• Taxes imposed or withheld under chapters 21, 22, and 24 of the IRS code 
  • Compensation of employees whose principal place of residence is outside of the U.S. 
  • Qualified sick and family leave for which a credit is allowed under sections 7001 and 7003 of the Families First Coronavirus Response Act 

What loan proceeds are eligible? 

  • Payroll costs (as noted above) 
  • Costs related to the continuation of group health care benefits during periods of paid sick, medical, or family leave, and insurance premiums 
  • Employee salaries, commissions, or similar compensations (see exclusions above) 
  • Payments of interest on any mortgage obligation (which shall not include any prepayment of or payment of principal on a mortgage obligation) 
  • Rent (including rent under a lease agreement) 
  • Utilities 
  • Interest on any other debt obligations that were incurred before the covered period 

How will loan forgiveness be assessed? 

  • The loan will be fully forgiven if the funds are used for payroll costs, interest on mortgages, rent, and utilities (due to likely high subscription, at least 75% of the forgiven amount must have been used for payroll).  
  • Forgiveness is based on the employer maintaining or quickly rehiring employees and maintaining salary levels.  Forgiveness will be reduced if full-time headcount declines, or if salaries and wages decrease.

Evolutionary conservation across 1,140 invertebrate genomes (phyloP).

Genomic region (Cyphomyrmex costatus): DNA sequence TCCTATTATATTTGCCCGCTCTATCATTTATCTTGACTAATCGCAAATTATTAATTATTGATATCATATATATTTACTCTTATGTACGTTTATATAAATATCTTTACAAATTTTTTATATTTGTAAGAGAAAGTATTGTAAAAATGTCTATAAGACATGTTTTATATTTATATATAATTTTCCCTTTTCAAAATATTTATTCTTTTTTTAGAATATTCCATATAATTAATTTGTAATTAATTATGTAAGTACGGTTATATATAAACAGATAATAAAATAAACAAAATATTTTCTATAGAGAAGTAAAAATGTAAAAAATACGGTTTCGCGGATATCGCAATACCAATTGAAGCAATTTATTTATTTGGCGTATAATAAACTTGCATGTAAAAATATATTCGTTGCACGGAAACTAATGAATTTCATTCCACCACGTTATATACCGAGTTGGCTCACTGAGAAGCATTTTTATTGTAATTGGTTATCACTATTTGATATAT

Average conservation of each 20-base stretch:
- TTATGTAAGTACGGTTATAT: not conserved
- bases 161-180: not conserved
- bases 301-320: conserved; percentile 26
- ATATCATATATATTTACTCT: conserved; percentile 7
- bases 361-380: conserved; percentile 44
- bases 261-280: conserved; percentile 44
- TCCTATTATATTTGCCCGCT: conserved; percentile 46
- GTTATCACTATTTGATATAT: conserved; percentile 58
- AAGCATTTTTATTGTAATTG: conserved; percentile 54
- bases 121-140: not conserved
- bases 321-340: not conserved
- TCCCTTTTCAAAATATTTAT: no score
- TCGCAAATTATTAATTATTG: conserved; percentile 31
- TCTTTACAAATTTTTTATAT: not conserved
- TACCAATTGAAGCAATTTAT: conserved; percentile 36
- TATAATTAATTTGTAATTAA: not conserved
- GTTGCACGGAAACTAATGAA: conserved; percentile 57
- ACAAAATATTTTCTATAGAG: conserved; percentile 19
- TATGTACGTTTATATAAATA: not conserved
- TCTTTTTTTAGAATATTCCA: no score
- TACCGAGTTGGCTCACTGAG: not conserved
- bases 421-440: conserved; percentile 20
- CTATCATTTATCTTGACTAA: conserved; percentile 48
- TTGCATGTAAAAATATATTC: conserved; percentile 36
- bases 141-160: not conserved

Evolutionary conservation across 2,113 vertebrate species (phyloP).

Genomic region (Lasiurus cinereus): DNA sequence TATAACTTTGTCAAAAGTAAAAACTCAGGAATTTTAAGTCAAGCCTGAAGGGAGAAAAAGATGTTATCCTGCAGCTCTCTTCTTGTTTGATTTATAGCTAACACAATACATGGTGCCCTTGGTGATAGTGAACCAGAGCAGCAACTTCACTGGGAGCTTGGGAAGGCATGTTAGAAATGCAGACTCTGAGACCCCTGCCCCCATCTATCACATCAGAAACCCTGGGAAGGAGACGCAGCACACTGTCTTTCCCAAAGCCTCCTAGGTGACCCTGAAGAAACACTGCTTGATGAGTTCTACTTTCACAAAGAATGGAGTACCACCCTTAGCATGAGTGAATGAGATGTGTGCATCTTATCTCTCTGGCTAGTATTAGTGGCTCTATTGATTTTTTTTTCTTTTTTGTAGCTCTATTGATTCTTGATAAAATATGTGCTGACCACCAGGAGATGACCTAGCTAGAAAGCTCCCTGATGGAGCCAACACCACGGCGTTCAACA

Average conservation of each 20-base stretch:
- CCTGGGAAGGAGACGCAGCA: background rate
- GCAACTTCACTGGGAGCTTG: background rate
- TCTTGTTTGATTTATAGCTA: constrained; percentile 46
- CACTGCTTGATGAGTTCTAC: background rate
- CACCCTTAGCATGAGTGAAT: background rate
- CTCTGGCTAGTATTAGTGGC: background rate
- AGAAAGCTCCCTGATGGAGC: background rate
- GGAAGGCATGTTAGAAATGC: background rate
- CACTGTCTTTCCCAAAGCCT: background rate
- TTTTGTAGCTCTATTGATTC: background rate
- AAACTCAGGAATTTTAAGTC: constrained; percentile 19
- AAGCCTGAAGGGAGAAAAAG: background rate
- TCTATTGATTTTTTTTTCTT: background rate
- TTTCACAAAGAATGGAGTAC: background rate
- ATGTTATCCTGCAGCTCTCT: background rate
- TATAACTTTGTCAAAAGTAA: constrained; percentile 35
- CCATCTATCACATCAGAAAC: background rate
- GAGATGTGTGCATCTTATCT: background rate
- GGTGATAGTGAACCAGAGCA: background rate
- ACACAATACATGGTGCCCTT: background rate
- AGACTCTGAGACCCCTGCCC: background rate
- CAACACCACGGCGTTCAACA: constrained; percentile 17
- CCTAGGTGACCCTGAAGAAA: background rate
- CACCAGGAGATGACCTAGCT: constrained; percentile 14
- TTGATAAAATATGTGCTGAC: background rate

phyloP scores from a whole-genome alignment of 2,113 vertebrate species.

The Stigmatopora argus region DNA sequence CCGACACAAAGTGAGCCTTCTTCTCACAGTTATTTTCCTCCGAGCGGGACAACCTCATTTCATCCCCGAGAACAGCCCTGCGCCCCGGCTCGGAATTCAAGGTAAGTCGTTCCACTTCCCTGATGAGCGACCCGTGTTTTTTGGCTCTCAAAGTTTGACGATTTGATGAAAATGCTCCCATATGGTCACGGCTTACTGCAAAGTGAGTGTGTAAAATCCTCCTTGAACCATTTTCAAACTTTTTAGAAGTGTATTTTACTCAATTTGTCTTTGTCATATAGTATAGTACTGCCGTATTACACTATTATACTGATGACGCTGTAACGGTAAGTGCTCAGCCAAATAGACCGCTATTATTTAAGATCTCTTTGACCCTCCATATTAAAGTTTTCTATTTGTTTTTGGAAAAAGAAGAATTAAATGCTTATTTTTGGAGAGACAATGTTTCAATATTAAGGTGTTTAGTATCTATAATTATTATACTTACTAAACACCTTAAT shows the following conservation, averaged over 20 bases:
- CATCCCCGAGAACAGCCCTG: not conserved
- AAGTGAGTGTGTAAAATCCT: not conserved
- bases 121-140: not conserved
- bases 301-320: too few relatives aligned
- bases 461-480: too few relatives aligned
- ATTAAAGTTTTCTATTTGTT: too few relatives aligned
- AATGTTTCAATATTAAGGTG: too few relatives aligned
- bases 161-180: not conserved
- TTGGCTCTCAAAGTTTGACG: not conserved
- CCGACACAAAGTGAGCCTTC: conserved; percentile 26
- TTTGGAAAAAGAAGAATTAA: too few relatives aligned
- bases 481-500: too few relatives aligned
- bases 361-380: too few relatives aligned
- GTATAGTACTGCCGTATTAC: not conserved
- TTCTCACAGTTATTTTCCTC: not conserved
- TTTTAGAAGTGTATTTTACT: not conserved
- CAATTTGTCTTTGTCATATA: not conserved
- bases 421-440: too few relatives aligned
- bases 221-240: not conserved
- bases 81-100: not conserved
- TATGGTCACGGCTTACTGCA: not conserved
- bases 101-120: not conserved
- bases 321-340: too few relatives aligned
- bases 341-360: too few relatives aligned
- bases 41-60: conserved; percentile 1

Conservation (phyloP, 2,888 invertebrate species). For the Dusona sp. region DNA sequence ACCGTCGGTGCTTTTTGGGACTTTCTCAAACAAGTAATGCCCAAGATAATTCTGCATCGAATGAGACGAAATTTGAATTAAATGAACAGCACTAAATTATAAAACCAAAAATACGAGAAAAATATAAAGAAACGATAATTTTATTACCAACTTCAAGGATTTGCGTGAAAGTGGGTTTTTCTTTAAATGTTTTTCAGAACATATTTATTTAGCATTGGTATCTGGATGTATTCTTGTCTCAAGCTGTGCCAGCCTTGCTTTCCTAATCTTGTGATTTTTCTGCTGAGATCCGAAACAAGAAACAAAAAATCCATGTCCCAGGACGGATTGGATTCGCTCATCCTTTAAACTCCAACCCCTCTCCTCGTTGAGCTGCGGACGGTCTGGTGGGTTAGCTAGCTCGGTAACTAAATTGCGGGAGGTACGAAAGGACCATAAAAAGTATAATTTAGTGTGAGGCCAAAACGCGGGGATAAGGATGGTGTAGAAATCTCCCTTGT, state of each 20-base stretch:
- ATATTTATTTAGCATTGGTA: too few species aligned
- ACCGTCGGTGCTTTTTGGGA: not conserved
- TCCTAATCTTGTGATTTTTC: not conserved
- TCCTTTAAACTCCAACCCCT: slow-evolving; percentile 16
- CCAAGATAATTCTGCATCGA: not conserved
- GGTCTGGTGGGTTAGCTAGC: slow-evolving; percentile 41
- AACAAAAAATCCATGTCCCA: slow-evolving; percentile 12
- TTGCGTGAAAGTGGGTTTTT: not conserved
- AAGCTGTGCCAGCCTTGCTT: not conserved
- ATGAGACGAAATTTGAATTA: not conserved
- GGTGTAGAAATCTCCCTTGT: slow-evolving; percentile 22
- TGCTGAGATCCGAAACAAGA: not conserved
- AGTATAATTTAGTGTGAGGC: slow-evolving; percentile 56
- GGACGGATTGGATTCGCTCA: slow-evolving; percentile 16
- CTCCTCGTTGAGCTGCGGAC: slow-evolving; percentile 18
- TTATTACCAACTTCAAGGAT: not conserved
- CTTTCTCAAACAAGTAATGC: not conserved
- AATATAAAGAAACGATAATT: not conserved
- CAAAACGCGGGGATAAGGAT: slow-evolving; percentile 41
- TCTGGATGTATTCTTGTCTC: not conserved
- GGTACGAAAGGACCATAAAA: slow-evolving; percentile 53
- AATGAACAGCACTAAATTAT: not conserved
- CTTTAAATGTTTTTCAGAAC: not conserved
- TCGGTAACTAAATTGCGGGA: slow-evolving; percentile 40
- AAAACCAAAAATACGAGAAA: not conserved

When and where can I apply? 

  • Starting April 3, 2020, small businesses and sole proprietorship can apply for and receive loans to cover their payroll and other certain expenses through existing SBA lenders. 
  • Starting April 10, 2020, independent contractors and self-employed individuals can apply for and receive loans to cover their payroll and other certain expenses through existing SBA lenders. 
  • Other regulated lenders will be available to make these loans as soon as they are approved and enrolled in the program. 
  • The loan will be fully forgiven if the funds are used for payroll costs, interest on mortgages, rent, and utilities (due to likely high subscription, at least 75% of the forgiven amount must have been used for payroll).  
  • Forgiveness is based on the employer maintaining or quickly rehiring employees and maintaining salary levels.  Forgiveness will be reduced if full-time headcount declines, or if salaries and wages decrease.